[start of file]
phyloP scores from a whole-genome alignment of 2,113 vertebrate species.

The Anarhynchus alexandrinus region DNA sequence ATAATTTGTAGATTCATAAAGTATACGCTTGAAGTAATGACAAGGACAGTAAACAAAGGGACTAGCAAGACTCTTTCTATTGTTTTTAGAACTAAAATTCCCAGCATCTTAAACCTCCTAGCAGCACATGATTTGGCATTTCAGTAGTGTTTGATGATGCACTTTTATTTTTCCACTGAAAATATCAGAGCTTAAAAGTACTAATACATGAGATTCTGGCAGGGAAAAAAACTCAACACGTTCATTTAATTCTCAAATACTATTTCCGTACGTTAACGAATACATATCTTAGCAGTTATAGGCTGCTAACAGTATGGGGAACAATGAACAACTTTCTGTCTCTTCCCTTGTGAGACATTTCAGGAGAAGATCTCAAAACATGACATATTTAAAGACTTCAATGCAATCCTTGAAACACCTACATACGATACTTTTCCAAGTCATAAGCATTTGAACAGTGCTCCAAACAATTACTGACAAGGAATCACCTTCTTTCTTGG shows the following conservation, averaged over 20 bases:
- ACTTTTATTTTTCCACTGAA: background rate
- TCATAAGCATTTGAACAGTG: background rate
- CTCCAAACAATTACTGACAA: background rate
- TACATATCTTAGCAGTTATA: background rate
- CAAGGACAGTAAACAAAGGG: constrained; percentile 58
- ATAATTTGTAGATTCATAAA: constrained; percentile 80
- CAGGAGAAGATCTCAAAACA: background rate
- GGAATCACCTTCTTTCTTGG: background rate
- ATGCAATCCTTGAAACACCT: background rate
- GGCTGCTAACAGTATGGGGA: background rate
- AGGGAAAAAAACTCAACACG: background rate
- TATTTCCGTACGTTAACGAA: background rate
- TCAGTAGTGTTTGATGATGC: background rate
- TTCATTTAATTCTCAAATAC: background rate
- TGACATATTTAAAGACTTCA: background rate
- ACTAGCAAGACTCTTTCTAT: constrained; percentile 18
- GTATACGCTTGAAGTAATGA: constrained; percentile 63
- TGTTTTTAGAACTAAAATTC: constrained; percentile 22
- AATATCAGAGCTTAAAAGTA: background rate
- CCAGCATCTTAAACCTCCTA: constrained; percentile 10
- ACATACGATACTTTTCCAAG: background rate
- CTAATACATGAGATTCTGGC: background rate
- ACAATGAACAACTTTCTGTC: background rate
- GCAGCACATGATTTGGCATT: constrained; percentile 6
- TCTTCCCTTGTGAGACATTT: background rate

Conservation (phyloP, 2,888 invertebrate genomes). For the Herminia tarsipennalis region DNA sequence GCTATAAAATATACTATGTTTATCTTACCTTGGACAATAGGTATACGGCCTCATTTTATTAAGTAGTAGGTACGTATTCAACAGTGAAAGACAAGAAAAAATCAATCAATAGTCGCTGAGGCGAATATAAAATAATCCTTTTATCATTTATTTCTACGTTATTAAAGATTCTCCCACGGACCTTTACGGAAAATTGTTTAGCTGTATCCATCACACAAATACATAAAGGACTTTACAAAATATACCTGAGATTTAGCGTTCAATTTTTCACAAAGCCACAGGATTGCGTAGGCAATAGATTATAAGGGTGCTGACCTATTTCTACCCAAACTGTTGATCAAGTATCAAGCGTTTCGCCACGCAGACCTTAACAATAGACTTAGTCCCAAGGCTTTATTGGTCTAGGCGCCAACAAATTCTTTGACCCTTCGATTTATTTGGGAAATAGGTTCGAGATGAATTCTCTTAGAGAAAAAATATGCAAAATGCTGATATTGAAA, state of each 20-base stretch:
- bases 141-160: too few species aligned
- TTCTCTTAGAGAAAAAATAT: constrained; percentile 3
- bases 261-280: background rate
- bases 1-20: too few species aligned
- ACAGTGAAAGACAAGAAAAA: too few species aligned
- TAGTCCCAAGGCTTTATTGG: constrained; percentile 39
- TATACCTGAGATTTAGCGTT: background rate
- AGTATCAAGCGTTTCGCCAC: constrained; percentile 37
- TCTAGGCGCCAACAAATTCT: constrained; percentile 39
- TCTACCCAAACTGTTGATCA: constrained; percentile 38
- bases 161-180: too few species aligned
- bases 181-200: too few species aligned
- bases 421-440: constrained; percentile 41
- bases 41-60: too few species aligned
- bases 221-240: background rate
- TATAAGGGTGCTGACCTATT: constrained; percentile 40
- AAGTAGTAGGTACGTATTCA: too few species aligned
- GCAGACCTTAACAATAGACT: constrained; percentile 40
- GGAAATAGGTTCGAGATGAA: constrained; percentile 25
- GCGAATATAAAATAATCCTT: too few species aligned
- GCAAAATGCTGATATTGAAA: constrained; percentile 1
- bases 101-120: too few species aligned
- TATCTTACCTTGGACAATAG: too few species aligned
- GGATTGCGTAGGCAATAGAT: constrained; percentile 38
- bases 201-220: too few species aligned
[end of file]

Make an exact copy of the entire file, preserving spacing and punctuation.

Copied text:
phyloP scores from a whole-genome alignment of 2,113 vertebrate species.

The Anarhynchus alexandrinus region DNA sequence ATAATTTGTAGATTCATAAAGTATACGCTTGAAGTAATGACAAGGACAGTAAACAAAGGGACTAGCAAGACTCTTTCTATTGTTTTTAGAACTAAAATTCCCAGCATCTTAAACCTCCTAGCAGCACATGATTTGGCATTTCAGTAGTGTTTGATGATGCACTTTTATTTTTCCACTGAAAATATCAGAGCTTAAAAGTACTAATACATGAGATTCTGGCAGGGAAAAAAACTCAACACGTTCATTTAATTCTCAAATACTATTTCCGTACGTTAACGAATACATATCTTAGCAGTTATAGGCTGCTAACAGTATGGGGAACAATGAACAACTTTCTGTCTCTTCCCTTGTGAGACATTTCAGGAGAAGATCTCAAAACATGACATATTTAAAGACTTCAATGCAATCCTTGAAACACCTACATACGATACTTTTCCAAGTCATAAGCATTTGAACAGTGCTCCAAACAATTACTGACAAGGAATCACCTTCTTTCTTGG shows the following conservation, averaged over 20 bases:
- ACTTTTATTTTTCCACTGAA: background rate
- TCATAAGCATTTGAACAGTG: background rate
- CTCCAAACAATTACTGACAA: background rate
- TACATATCTTAGCAGTTATA: background rate
- CAAGGACAGTAAACAAAGGG: constrained; percentile 58
- ATAATTTGTAGATTCATAAA: constrained; percentile 80
- CAGGAGAAGATCTCAAAACA: background rate
- GGAATCACCTTCTTTCTTGG: background rate
- ATGCAATCCTTGAAACACCT: background rate
- GGCTGCTAACAGTATGGGGA: background rate
- AGGGAAAAAAACTCAACACG: background rate
- TATTTCCGTACGTTAACGAA: background rate
- TCAGTAGTGTTTGATGATGC: background rate
- TTCATTTAATTCTCAAATAC: background rate
- TGACATATTTAAAGACTTCA: background rate
- ACTAGCAAGACTCTTTCTAT: constrained; percentile 18
- GTATACGCTTGAAGTAATGA: constrained; percentile 63
- TGTTTTTAGAACTAAAATTC: constrained; percentile 22
- AATATCAGAGCTTAAAAGTA: background rate
- CCAGCATCTTAAACCTCCTA: constrained; percentile 10
- ACATACGATACTTTTCCAAG: background rate
- CTAATACATGAGATTCTGGC: background rate
- ACAATGAACAACTTTCTGTC: background rate
- GCAGCACATGATTTGGCATT: constrained; percentile 6
- TCTTCCCTTGTGAGACATTT: background rate

Conservation (phyloP, 2,888 invertebrate genomes). For the Herminia tarsipennalis region DNA sequence GCTATAAAATATACTATGTTTATCTTACCTTGGACAATAGGTATACGGCCTCATTTTATTAAGTAGTAGGTACGTATTCAACAGTGAAAGACAAGAAAAAATCAATCAATAGTCGCTGAGGCGAATATAAAATAATCCTTTTATCATTTATTTCTACGTTATTAAAGATTCTCCCACGGACCTTTACGGAAAATTGTTTAGCTGTATCCATCACACAAATACATAAAGGACTTTACAAAATATACCTGAGATTTAGCGTTCAATTTTTCACAAAGCCACAGGATTGCGTAGGCAATAGATTATAAGGGTGCTGACCTATTTCTACCCAAACTGTTGATCAAGTATCAAGCGTTTCGCCACGCAGACCTTAACAATAGACTTAGTCCCAAGGCTTTATTGGTCTAGGCGCCAACAAATTCTTTGACCCTTCGATTTATTTGGGAAATAGGTTCGAGATGAATTCTCTTAGAGAAAAAATATGCAAAATGCTGATATTGAAA, state of each 20-base stretch:
- bases 141-160: too few species aligned
- TTCTCTTAGAGAAAAAATAT: constrained; percentile 3
- bases 261-280: background rate
- bases 1-20: too few species aligned
- ACAGTGAAAGACAAGAAAAA: too few species aligned
- TAGTCCCAAGGCTTTATTGG: constrained; percentile 39
- TATACCTGAGATTTAGCGTT: background rate
- AGTATCAAGCGTTTCGCCAC: constrained; percentile 37
- TCTAGGCGCCAACAAATTCT: constrained; percentile 39
- TCTACCCAAACTGTTGATCA: constrained; percentile 38
- bases 161-180: too few species aligned
- bases 181-200: too few species aligned
- bases 421-440: constrained; percentile 41
- bases 41-60: too few species aligned
- bases 221-240: background rate
- TATAAGGGTGCTGACCTATT: constrained; percentile 40
- AAGTAGTAGGTACGTATTCA: too few species aligned
- GCAGACCTTAACAATAGACT: constrained; percentile 40
- GGAAATAGGTTCGAGATGAA: constrained; percentile 25
- GCGAATATAAAATAATCCTT: too few species aligned
- GCAAAATGCTGATATTGAAA: constrained; percentile 1
- bases 101-120: too few species aligned
- TATCTTACCTTGGACAATAG: too few species aligned
- GGATTGCGTAGGCAATAGAT: constrained; percentile 38
- bases 201-220: too few species aligned